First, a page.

“We’re a female separatist collective,” the letter stated. “We never accept money for our performances” and “we only stage illegal performances in unexpected public places.” The letter goes on to declare that Tolokonnikova and Alekhina are “no longer Pussy Riot,” writing, “We have lost two friends, two ideological teammates, but the world has gained two brave rights activists.”

Imagine Dragons at the Amnesty International concert in Brooklyn. (Theo Wargo/Getty Images for CBGB)Imagine Dragons at the Amnesty International concert in Brooklyn. (Theo Wargo/Getty Images for CBGB)

And they’re right. The two women—who came out wearing tunics with upside down crosses on them—looked right at home on the stage shouting at the crowd to fight for freedom. They led the crowd in a chant of “Russia will be free!” before declaring this will only happen if President Vladimir Putin is taken down.

Before exiting the stage, the women told the crowd to demand freedom, sending themselves off with the hopeful, but rather ominous final message of “We hope you’re with us.”

Throughout the night, the elder statesman of the Amnesty movement like Bob Geldof—who scolded the crowd for clapping after he said him and his band, Boomtown Rats, were going to perform three songs, “You don’t know what I do!”—talked of passing the baton to a new generation of artists.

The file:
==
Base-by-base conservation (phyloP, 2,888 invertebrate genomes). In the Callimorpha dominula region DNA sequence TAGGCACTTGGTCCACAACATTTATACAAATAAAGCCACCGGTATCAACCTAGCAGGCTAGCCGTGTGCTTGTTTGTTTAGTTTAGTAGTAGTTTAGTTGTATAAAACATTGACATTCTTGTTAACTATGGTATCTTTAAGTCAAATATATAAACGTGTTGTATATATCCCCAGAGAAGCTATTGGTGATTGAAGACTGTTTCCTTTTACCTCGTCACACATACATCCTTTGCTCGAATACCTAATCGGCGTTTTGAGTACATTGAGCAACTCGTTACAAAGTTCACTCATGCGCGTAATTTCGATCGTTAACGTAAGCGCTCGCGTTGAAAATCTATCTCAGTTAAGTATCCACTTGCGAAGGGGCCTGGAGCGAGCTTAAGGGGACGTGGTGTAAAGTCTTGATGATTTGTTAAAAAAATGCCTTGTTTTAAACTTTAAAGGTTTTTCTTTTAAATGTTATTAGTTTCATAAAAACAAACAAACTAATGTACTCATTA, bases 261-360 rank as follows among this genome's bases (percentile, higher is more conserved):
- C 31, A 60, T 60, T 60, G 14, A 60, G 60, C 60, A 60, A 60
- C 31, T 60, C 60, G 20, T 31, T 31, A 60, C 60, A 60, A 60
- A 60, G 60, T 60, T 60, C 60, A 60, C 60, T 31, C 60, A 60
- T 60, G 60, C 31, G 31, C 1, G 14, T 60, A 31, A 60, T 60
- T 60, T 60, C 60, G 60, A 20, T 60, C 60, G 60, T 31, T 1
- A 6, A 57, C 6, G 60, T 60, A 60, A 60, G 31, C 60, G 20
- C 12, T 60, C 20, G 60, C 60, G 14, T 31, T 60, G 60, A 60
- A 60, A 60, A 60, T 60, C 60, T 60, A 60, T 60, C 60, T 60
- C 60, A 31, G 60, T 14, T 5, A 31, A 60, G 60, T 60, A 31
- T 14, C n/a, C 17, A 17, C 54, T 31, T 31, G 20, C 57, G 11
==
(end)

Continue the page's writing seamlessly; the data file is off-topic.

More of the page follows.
For the first concert for the cause in 16 years, younger acts like Colbie Caillat, Cold War KidsThe Fray, Tegan and Sara and Imagine Dragons (who stole the show with their drum circle performance of “Radioactive”) talked of the importance of fighting the good fight. And hopefully, when the night was all said and done, helped gained a few new young supporters with disposable income.

Related: Imagine Dragons, The Fray Talk Importance of Amnesty International’s ‘Bring Human Rights Home’ Show 

In between performances, which included BlondieCake and Lauryn Hill, those prisoners of conscience—Ann Burroughs of South Africa, Kianoosh Sanjari of Iran and Kerry Max Cook, who spent 22 years in a Texas jail for a crime he didn’t commit—spoke to the crowd about their own experiences with the organization, who has been standing up for the rights of the individual over the past 54 years.

The night’s focus was on Russia (just look at the show’s poster, featuring a balaclava clad Pussy Rioter), but it was really about the world’s injustices, some of which are taking place in our own backyard. But most of the people sitting in the Barclays Center already knew all of this. It’s the others who Amnesty have to convince. Bob Geldof said it best when he quoted his fellow Irishman, the playwright George Bernard Shaw, “The reasonable man adapts himself to the conditions that surround him… The unreasonable man adapts surrounding conditions to himself… All progress depends on the unreasonable man.”

The night ended with Wayne Coyne standing atop his silver Christ-like pedestal along with his Flaming Lips and Sean Lennon—who backed up his mom, Yoko Ono for one song with the band and then stood in the wings singing along to the Lips’ cover of “Lucy in the Sky with Diamonds”—playing an all-star finale of Bob Dylan’s “I Shall Be Released.” Many have been released from their prison cells, but, let’s not kid ourselves, we still have a long way to go. 

(Theo Wargo/Getty Images for CBGB)(Theo Wargo/Getty Images for CBGB)